The management of the Nigeria Police Force has stopped recruitment into the force as a result of paucity of funds, .
The last recruitment into the police was in 2011.
Our correspondent learnt that poor budgetary allocations had been hindering the Force from adding to its current 400,000 policemen and policewomen.
In 2014, the NPF had a total budget allocation of N292.35bn, though the amount that was released could not be ascertained as of the time of this report.
The police proposed N329,669,237,019 in the 2015 budget, comprising N306,773,439,285 for personnel and N5,895,797,734 for overheads.
“With the increasing rate of crime in the country, we need more policemen, but we have not been able to recruit because of paucity of funds,” a top police officer confided in The PUNCH on Tuesday.
It was learnt that the police under Mohammed Abubakar, a former Inspector- General of Police, had in 2014 sought approval to recruit 30,000 personnel, but the government approved only 10,000 men to be recruited into the Force.
Even with the approval, no money was released for the exercise until it became close to the election time, making it impossible to recruit and train the new hands before the polls.
It was learnt that the money for the suspended recruitment had been used to pay salaries and other incidental expenses.
Besides the inability to recruit, it was further gathered that some detectives had been demanding money from complainants to enable them to investigate cases.
The NPF, it was also learnt, had been borrowing money from some commercial banks to pay the salaries of its personnel since October, 2014.
Findings indicated that the Police Management Team was shortly before the 2015 general elections forced to obtain loan facilities to avert a mutiny from police personnel, some of whom had been complaining about the non-payment of their promotion arrears and other emoluments.
Checks also showed that the borrowing started under the former IGP, Suleiman Abba, who was sacked by former President Goodluck Jonathan in April, 2015, shortly after the general elections.
Our correspondent gathered that the insolvency of the police was responsible for its inability to pay the salary arrears of policemen that were promoted in 2013.
The PUNCH had exclusively reported in February, 2015 that some 15,000 policemen had threatened to go on strike over the inability of the police management to pay their promotion arrears.
Sources told our correspondent on Tuesday that the police management was forced to obtain a loan from some banks to pay its personnel in order to avert a strike, which would have marred the general elections in March.
One of the sources stated that police could still not pay the salary arrears because the money available was being used to offset salaries only.
“The situation is so bad that our detectives cannot investigate most criminal complaints because there is no money for logistics. In most cases, they ask the complainant to provide the logistics (money) for their transport and hotel accommodation, if the investigation requires travelling from one city to another,” a source stated.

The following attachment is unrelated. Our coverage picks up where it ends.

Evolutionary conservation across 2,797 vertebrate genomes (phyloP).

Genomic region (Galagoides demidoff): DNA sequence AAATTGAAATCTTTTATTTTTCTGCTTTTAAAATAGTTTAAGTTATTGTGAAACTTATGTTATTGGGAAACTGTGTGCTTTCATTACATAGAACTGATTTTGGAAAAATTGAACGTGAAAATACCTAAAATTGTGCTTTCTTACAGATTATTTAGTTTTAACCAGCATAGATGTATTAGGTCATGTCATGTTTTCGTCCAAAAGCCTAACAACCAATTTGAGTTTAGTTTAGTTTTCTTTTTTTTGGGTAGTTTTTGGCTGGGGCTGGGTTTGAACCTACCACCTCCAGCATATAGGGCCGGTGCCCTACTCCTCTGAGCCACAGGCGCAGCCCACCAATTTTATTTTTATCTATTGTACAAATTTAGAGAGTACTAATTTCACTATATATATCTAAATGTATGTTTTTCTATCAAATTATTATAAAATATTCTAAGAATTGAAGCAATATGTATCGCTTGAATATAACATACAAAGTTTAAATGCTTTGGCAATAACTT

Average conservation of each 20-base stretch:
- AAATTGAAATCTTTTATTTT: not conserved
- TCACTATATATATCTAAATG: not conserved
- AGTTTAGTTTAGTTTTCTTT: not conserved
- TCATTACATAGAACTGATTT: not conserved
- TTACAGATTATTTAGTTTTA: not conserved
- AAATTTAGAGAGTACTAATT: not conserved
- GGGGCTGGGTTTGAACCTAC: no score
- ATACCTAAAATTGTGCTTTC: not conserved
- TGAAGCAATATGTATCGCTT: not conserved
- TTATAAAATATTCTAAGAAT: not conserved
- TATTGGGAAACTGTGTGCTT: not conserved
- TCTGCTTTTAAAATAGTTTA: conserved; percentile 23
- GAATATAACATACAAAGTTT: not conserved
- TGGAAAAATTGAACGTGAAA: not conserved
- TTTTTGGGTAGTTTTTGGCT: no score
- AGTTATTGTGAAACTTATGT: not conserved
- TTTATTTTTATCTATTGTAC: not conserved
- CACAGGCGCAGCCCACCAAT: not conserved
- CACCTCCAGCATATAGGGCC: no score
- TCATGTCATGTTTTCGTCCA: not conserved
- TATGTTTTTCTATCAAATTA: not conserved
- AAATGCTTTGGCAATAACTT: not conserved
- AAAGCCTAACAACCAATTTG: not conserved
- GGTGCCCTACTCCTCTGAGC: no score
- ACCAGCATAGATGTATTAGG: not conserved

When asked how long the police would sustain the borrowing, the source explained that banks had not given the Force any ceiling or limits, noting that the police would continue to borrow until the government released its withheld funds.
He said, “The banks have not given us any borrowing limit, so we will continue to borrow until our financial situation improves.
“The banks are happy to give us the money because it suits their business interests. They know that they won’t lose their money, so they encourage us to get loan facilities to meet our obligations. You know the police cannot afford not to pay its personnel.”
Another source explained that the expectations of contractors might be dashed as the force did not have any extra money with which to service their debts, stressing that the Police High Command was only focused on settling salaries for now.
Asked how the IG was able to raise money to procure about 555 pick-up vehicles for his newly launched Safer Highway Initiative, the source said the vehicles were bought with part of the money that was released for election logistics.
Abubakar had complained about the steady decline in budgetary allocations for overheads to the police in spite of the increasing security challenges they had to contend with.
Speaking at the 2014 budget defence in the Senate in February 2014, the former IG had said the budget office earmarked N279bn for personnel cost against N293bn required to pay the police personnel.
He complained about the shortfall of N14.4bn in the provision for personnel cost, noting that out of the N14bn appropriated for capital expenditure in 2013, only N10.9bn was released.
Although the current IG, Solomon Arase, had denied that the police borrowed money to pay salaries, a top officer insisted that the Force secured loans from banks.
“As one of the agencies of the Federal Government, we have not had cause to take a loan from banks,” Arase had said while answering questions during a meeting with senior police officers at the Force Headquarters, Abuja, two weeks ago.
When asked on Tuesday, if the police were borrowing to pay its personnel, the Force Public Relations Officer, Emmanuel Ojukwu, neither denied nor confirmed it.
“The NPF is maximizing the funds available to it,” he simply said.
He explained that the Force only recruited specialists in 2013, adding that the recruitment of personnel would soon be done.
“The last time we recruited was two years ago when we engaged specialists, but I believe we will soon recruit more personnel,” he stated.
In response to the report that police detectives had been demanding money from complainants to investigate criminal cases, the Force spokesman said it was illegal for any policeman to demand money to investigate complaints.